“My educational background and experience provide me a foundation from which to understand issues and work collaboratively with others to accomplish objectives,” Shafer said.
Having served as chairman of the city’s Parking & Safety Committee while also spearheading the city’s efforts to improve downtown parking, Shafer said another term in office would allow him the opportunity to continue addressing the parking concerns by helping see through the city’s implementation matrix.
“As a result of a comprehensive study of our downtown parking situation, we have an action matrix for improvements in terms of better utilization of existing space, increasing capacity, and providing better public information,” Shafer said. “The plan is divided into short-term, mid-term, and long-term objectives.”
POWELL CITY COUNCIL
With four seats up for grabs on Nov. 7, Powell City Council could look very different when the calendar turns to 2018.
Three incumbents — Frank Bertone, Thomas Counts, and Brian Lorenz — face competition from a list of challengers that includes Christina Drummond, David Ebersole, Jeffrey Gardiner, Melissa Riggins, and Sharon Valvona.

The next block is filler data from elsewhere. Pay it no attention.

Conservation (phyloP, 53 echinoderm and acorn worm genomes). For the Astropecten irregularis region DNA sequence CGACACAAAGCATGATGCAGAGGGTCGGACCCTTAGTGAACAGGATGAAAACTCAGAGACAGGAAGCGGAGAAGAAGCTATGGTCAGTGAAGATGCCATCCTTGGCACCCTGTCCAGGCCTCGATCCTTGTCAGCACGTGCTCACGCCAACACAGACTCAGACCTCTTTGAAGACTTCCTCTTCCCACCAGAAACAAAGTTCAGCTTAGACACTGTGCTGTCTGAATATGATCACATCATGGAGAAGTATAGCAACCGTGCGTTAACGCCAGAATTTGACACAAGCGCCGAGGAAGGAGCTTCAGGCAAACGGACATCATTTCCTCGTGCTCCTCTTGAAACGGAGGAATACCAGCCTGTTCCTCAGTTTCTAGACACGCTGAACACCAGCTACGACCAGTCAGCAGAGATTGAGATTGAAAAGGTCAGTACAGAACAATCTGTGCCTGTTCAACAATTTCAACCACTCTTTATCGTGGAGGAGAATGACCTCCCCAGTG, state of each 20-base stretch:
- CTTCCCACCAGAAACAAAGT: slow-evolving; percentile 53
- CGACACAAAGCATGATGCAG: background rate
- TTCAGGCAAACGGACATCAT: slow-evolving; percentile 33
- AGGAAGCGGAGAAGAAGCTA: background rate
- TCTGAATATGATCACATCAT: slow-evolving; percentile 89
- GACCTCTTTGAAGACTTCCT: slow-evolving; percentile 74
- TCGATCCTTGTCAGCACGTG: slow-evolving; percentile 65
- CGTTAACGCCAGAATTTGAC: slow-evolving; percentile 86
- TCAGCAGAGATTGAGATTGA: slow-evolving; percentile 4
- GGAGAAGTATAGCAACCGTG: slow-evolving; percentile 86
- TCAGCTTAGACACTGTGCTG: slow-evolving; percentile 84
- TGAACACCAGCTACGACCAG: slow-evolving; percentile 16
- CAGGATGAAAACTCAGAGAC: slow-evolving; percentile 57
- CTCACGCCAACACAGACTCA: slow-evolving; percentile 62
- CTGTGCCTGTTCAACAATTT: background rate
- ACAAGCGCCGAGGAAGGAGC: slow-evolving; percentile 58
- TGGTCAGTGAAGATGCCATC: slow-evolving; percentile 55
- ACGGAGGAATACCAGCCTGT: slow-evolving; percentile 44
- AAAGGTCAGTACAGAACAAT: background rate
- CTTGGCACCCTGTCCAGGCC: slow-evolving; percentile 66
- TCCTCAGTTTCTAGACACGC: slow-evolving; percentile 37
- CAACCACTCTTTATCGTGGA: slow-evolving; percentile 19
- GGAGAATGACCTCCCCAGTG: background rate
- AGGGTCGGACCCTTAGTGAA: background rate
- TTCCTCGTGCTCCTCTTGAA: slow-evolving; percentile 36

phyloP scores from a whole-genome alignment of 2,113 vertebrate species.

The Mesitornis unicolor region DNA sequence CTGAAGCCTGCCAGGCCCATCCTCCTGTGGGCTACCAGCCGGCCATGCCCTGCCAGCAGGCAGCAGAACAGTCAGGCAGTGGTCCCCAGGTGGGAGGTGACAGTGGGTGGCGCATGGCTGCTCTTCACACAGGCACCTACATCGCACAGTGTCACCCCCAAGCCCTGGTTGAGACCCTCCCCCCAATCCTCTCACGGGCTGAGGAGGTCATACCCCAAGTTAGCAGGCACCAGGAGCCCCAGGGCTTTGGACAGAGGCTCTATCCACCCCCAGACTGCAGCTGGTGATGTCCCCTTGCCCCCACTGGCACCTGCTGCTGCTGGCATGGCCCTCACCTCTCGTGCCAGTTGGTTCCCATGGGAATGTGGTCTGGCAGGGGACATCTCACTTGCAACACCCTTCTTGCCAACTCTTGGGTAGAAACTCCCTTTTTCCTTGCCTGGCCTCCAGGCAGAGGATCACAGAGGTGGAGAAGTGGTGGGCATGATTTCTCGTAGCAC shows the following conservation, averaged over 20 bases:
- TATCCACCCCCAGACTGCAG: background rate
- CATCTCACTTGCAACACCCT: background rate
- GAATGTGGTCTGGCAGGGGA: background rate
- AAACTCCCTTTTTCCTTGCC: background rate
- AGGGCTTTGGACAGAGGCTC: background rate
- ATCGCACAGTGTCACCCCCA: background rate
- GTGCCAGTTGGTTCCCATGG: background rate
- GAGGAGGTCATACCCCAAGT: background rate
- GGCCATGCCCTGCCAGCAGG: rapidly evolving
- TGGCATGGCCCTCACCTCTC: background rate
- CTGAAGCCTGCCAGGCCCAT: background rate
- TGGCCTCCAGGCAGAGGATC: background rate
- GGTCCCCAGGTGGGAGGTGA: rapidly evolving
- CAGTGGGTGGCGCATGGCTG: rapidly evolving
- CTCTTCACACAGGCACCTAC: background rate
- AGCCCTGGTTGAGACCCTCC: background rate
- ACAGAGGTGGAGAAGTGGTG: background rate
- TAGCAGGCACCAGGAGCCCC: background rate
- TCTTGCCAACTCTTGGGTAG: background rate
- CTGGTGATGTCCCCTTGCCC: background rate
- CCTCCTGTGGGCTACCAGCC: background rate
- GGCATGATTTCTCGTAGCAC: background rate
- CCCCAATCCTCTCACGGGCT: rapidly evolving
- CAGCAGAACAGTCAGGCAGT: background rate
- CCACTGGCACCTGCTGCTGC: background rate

Current council member Jim Hrivnak is not seeking re-election.
A graduate of The Ohio State University, Bertone has been employed by Nationwide since 1993. He currently works as a trust officer/product consultant for the Nationwide Trust Company. He and his wife, Julie, have called Powell home since 2003. The couple has three daughters.
Bertone said he is seeking re-election in order to “protect the quality of life we enjoy in Powell and to make certain that it will continue for future generations.”
“As a longtime resident of Powell with a solid understanding of our past, present, and future, I bring to the conversation a diverse knowledge of the issues and opportunities before us,” he added.
A member of various city committees, Bertone said one issue he would like to continue to address in the future is traffic enhancements and improvements, which include downtown streets, Liberty and Seldom Seen road improvements, regional roadways, bike paths, downtown parking and signage, traffic signal at Liberty Street and Grace Drive, continued annual street maintenance, sidewalk repair, and storm sewer and curb inlet repair.
To address the traffic infrastructure, the city must seek feedback from the community while developing a funding and prioritization strategy, he added.
“When and where possible, we will aim to coordinate our efforts with other surrounding communities and partners,” Bertone said.
A lawyer for the State Teachers Retirement System of Ohio, Counts and his wife, Carolyn, have resided in Powell for 22 years. The couple has two daughters.
A public servant in Powell for 21 years, first on the city’s Board of Zoning Appeals and then on the Planning and Zoning Commission, Counts has spent the past 12 years on council. He believes experience in local government is a good thing to have on council, which is one reason he is seeking re-election.